In a recent conversation about the perseverance extended through the Mormon temple liturgy, I thought it would be helpful to broaden the discussion. In doing so I’m going to quote from my article on adoption, and you will find all the footnotes there. I also recognize that these are issues that have been wrestled with in the 170 years or so since the Saints left Nauvoo, and Church leaders from different generations have interpreted the material differently. I’d like to step back to Joseph Smith, however, and those who built the foundational liturgy.
When children were sealed to their parents in the Nauvoo temple, they “were ‘sealed unto eternal life’ and ‘sealed against all sins and blasphemies,’ except the sin against the Holy Ghost.” (73) This is not typically how we think of temple sealings today. That sort of language is typically reserved for more esoteric ideas surrounding one’s calling and election being made sure. The thing is that in Nauvoo that sort of language applied to all temple sealings:
While Smith taught that perseverance was a blessing of various discrete temple rituals, he did not intend to create discrete liturgies. Instead, Smith revealed a single unified liturgy. Mormon sealing, whether for marriage, for children, or for the fullness of the priesthood, sealed in the traditional sense (i.e., guaranteed salvation) inasmuch as it formalized eternal bonds in the interconnected network of the cosmological priesthood. (60-61)
The question then arises, as the vorpal blade of reality goes snicker-snack, what happens to someone who has participated in a temple sealing and then “apostatizes”? As mentioned, different folks throughout time have dealt with this variously. Lately, there has been a resurgence of quoting Orson F. Whitney’s description of Joseph Smith’s teachings. Elders and Presidents Packer, Eyring, Hinckley, Faust and more have repeated his words:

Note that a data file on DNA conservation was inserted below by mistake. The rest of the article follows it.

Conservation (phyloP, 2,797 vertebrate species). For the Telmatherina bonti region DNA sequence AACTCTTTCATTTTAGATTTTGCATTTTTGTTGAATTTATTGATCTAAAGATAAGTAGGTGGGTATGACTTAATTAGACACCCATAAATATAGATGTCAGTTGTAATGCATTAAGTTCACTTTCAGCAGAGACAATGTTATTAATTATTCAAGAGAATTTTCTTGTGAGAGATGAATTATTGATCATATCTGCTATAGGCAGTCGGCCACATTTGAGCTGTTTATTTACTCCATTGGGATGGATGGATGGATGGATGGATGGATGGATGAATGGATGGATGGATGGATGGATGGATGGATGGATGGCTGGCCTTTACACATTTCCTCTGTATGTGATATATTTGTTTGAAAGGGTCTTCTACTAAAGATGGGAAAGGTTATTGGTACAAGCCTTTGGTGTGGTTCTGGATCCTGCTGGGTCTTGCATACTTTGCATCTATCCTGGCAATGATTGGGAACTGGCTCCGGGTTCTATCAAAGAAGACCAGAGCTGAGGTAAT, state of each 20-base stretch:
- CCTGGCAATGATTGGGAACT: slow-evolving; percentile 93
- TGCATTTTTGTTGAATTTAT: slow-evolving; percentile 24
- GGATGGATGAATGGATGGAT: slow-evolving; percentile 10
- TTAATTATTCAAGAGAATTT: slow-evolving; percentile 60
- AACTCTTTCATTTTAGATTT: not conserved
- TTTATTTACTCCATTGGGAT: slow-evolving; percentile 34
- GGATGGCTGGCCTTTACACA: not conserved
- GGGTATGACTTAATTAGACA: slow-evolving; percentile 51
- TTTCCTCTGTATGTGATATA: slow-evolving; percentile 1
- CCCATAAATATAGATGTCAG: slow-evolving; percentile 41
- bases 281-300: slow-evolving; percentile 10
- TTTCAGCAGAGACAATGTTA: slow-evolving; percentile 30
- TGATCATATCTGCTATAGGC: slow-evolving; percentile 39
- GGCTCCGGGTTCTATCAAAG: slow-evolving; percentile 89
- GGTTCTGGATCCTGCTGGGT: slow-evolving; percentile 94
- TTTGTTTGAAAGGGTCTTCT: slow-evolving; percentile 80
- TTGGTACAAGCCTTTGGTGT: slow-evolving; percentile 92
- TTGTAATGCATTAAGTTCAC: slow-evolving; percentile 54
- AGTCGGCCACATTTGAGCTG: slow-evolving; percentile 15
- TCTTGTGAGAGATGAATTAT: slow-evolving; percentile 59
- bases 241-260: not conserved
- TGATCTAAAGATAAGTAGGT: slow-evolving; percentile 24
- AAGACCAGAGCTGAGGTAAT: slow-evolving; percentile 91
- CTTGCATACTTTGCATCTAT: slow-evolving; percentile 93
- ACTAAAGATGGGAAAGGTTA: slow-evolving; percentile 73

…sooner or later they [errant children] will feel the tentacles of Divine Providence reaching out after them and drawing them back to the fold. Either in this life or the life to come, they will return. They will have to pay their debt to justice; they will suffer for their sins; and may tread a thorny path leads them at last, like the penitent Prodigal, to a loving and forgiving father’s heart and home, the painful experience will not have been in vain. (see 60n17 for text and quoting authorities’ citations)
Words such as these offer comfort to the anxious parent, but they only summarize a part of Joseph Smith’s teachings (I’m fairly certain that the tentacles were of later descriptive vintage, for the record). All sealings construct heaven and according to Smith and his revelations, they all persevered, even if one was necessarily “destroyed in the flesh” to make it happen.
And it is a mess. Beyond the sin, disbelief, or the formal exit of errant children, we have divorce, and abuse and a host of other problems that rupture the cosmology. It is particularly-crisis inducing for those with fundamentalist leanings. Score one more for not have such leanings.
Sam Brown has talked about aspects of this, and I think that he is right on. There is a power in the outward focus of such assurances. Go read his book.